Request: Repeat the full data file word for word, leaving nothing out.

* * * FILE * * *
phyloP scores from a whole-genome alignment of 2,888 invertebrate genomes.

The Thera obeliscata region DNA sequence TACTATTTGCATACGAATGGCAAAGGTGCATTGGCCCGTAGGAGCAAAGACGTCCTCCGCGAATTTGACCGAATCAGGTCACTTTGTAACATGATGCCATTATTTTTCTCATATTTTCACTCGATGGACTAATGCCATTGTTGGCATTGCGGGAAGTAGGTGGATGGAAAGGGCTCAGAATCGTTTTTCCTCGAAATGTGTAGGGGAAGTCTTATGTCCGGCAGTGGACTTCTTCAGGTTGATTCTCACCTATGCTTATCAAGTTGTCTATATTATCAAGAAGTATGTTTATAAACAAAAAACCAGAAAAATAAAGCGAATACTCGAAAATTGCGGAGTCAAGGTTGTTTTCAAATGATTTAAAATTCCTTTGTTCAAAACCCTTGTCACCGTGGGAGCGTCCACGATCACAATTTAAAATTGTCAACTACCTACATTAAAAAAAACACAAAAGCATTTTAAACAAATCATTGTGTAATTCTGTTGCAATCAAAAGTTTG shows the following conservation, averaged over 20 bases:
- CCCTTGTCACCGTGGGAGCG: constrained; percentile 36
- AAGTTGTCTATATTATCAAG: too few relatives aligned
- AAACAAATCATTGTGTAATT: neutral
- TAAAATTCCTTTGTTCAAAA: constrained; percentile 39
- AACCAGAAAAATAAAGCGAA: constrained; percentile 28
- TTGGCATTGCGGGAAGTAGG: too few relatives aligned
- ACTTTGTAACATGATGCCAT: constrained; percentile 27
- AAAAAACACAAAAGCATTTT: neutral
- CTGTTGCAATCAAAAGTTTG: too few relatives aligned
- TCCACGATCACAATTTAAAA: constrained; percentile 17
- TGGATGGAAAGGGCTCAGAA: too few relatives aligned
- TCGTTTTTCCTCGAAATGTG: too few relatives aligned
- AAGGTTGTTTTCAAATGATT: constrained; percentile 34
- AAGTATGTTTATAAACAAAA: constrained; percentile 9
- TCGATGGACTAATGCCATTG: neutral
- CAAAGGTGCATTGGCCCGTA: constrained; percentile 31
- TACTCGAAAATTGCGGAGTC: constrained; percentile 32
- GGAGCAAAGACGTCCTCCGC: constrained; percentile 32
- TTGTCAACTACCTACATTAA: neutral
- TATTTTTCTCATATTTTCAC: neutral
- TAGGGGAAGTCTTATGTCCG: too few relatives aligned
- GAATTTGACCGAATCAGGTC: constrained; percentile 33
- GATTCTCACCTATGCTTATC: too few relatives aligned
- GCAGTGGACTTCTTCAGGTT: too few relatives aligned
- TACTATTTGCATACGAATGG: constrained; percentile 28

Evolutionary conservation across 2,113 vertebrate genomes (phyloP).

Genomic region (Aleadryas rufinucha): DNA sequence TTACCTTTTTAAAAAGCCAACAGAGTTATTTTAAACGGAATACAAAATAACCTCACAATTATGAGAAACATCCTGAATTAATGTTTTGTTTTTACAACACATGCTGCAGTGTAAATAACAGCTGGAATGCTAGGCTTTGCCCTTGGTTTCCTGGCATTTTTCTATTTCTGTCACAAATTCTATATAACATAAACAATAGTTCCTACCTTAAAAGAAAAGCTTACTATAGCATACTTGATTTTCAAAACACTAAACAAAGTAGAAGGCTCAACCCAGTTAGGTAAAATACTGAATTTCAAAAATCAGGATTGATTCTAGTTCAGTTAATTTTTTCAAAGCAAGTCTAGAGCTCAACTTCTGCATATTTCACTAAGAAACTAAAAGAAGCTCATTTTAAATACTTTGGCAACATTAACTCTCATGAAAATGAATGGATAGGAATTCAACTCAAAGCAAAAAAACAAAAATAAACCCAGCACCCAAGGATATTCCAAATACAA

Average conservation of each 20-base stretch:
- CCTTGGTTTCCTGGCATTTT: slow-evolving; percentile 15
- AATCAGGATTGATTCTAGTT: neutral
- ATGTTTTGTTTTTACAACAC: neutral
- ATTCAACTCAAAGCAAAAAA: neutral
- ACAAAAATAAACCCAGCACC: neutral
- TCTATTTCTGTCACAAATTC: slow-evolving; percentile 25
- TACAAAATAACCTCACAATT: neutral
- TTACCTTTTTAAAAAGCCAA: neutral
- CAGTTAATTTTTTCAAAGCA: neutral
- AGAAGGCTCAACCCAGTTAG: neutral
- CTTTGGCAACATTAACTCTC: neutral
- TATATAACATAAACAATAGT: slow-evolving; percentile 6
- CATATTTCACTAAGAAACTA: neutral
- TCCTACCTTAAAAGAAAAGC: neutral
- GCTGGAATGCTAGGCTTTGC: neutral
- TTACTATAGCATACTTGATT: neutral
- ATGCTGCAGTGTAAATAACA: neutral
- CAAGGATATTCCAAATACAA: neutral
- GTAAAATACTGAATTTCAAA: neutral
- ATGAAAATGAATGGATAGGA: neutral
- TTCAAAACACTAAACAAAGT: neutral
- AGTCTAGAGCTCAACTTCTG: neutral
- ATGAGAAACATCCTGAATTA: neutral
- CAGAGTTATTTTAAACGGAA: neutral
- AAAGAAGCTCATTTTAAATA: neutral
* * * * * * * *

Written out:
phyloP scores from a whole-genome alignment of 2,888 invertebrate genomes.

The Thera obeliscata region DNA sequence TACTATTTGCATACGAATGGCAAAGGTGCATTGGCCCGTAGGAGCAAAGACGTCCTCCGCGAATTTGACCGAATCAGGTCACTTTGTAACATGATGCCATTATTTTTCTCATATTTTCACTCGATGGACTAATGCCATTGTTGGCATTGCGGGAAGTAGGTGGATGGAAAGGGCTCAGAATCGTTTTTCCTCGAAATGTGTAGGGGAAGTCTTATGTCCGGCAGTGGACTTCTTCAGGTTGATTCTCACCTATGCTTATCAAGTTGTCTATATTATCAAGAAGTATGTTTATAAACAAAAAACCAGAAAAATAAAGCGAATACTCGAAAATTGCGGAGTCAAGGTTGTTTTCAAATGATTTAAAATTCCTTTGTTCAAAACCCTTGTCACCGTGGGAGCGTCCACGATCACAATTTAAAATTGTCAACTACCTACATTAAAAAAAACACAAAAGCATTTTAAACAAATCATTGTGTAATTCTGTTGCAATCAAAAGTTTG shows the following conservation, averaged over 20 bases:
- CCCTTGTCACCGTGGGAGCG: constrained; percentile 36
- AAGTTGTCTATATTATCAAG: too few relatives aligned
- AAACAAATCATTGTGTAATT: neutral
- TAAAATTCCTTTGTTCAAAA: constrained; percentile 39
- AACCAGAAAAATAAAGCGAA: constrained; percentile 28
- TTGGCATTGCGGGAAGTAGG: too few relatives aligned
- ACTTTGTAACATGATGCCAT: constrained; percentile 27
- AAAAAACACAAAAGCATTTT: neutral
- CTGTTGCAATCAAAAGTTTG: too few relatives aligned
- TCCACGATCACAATTTAAAA: constrained; percentile 17
- TGGATGGAAAGGGCTCAGAA: too few relatives aligned
- TCGTTTTTCCTCGAAATGTG: too few relatives aligned
- AAGGTTGTTTTCAAATGATT: constrained; percentile 34
- AAGTATGTTTATAAACAAAA: constrained; percentile 9
- TCGATGGACTAATGCCATTG: neutral
- CAAAGGTGCATTGGCCCGTA: constrained; percentile 31
- TACTCGAAAATTGCGGAGTC: constrained; percentile 32
- GGAGCAAAGACGTCCTCCGC: constrained; percentile 32
- TTGTCAACTACCTACATTAA: neutral
- TATTTTTCTCATATTTTCAC: neutral
- TAGGGGAAGTCTTATGTCCG: too few relatives aligned
- GAATTTGACCGAATCAGGTC: constrained; percentile 33
- GATTCTCACCTATGCTTATC: too few relatives aligned
- GCAGTGGACTTCTTCAGGTT: too few relatives aligned
- TACTATTTGCATACGAATGG: constrained; percentile 28

Evolutionary conservation across 2,113 vertebrate genomes (phyloP).

Genomic region (Aleadryas rufinucha): DNA sequence TTACCTTTTTAAAAAGCCAACAGAGTTATTTTAAACGGAATACAAAATAACCTCACAATTATGAGAAACATCCTGAATTAATGTTTTGTTTTTACAACACATGCTGCAGTGTAAATAACAGCTGGAATGCTAGGCTTTGCCCTTGGTTTCCTGGCATTTTTCTATTTCTGTCACAAATTCTATATAACATAAACAATAGTTCCTACCTTAAAAGAAAAGCTTACTATAGCATACTTGATTTTCAAAACACTAAACAAAGTAGAAGGCTCAACCCAGTTAGGTAAAATACTGAATTTCAAAAATCAGGATTGATTCTAGTTCAGTTAATTTTTTCAAAGCAAGTCTAGAGCTCAACTTCTGCATATTTCACTAAGAAACTAAAAGAAGCTCATTTTAAATACTTTGGCAACATTAACTCTCATGAAAATGAATGGATAGGAATTCAACTCAAAGCAAAAAAACAAAAATAAACCCAGCACCCAAGGATATTCCAAATACAA

Average conservation of each 20-base stretch:
- CCTTGGTTTCCTGGCATTTT: slow-evolving; percentile 15
- AATCAGGATTGATTCTAGTT: neutral
- ATGTTTTGTTTTTACAACAC: neutral
- ATTCAACTCAAAGCAAAAAA: neutral
- ACAAAAATAAACCCAGCACC: neutral
- TCTATTTCTGTCACAAATTC: slow-evolving; percentile 25
- TACAAAATAACCTCACAATT: neutral
- TTACCTTTTTAAAAAGCCAA: neutral
- CAGTTAATTTTTTCAAAGCA: neutral
- AGAAGGCTCAACCCAGTTAG: neutral
- CTTTGGCAACATTAACTCTC: neutral
- TATATAACATAAACAATAGT: slow-evolving; percentile 6
- CATATTTCACTAAGAAACTA: neutral
- TCCTACCTTAAAAGAAAAGC: neutral
- GCTGGAATGCTAGGCTTTGC: neutral
- TTACTATAGCATACTTGATT: neutral
- ATGCTGCAGTGTAAATAACA: neutral
- CAAGGATATTCCAAATACAA: neutral
- GTAAAATACTGAATTTCAAA: neutral
- ATGAAAATGAATGGATAGGA: neutral
- TTCAAAACACTAAACAAAGT: neutral
- AGTCTAGAGCTCAACTTCTG: neutral
- ATGAGAAACATCCTGAATTA: neutral
- CAGAGTTATTTTAAACGGAA: neutral
- AAAGAAGCTCATTTTAAATA: neutral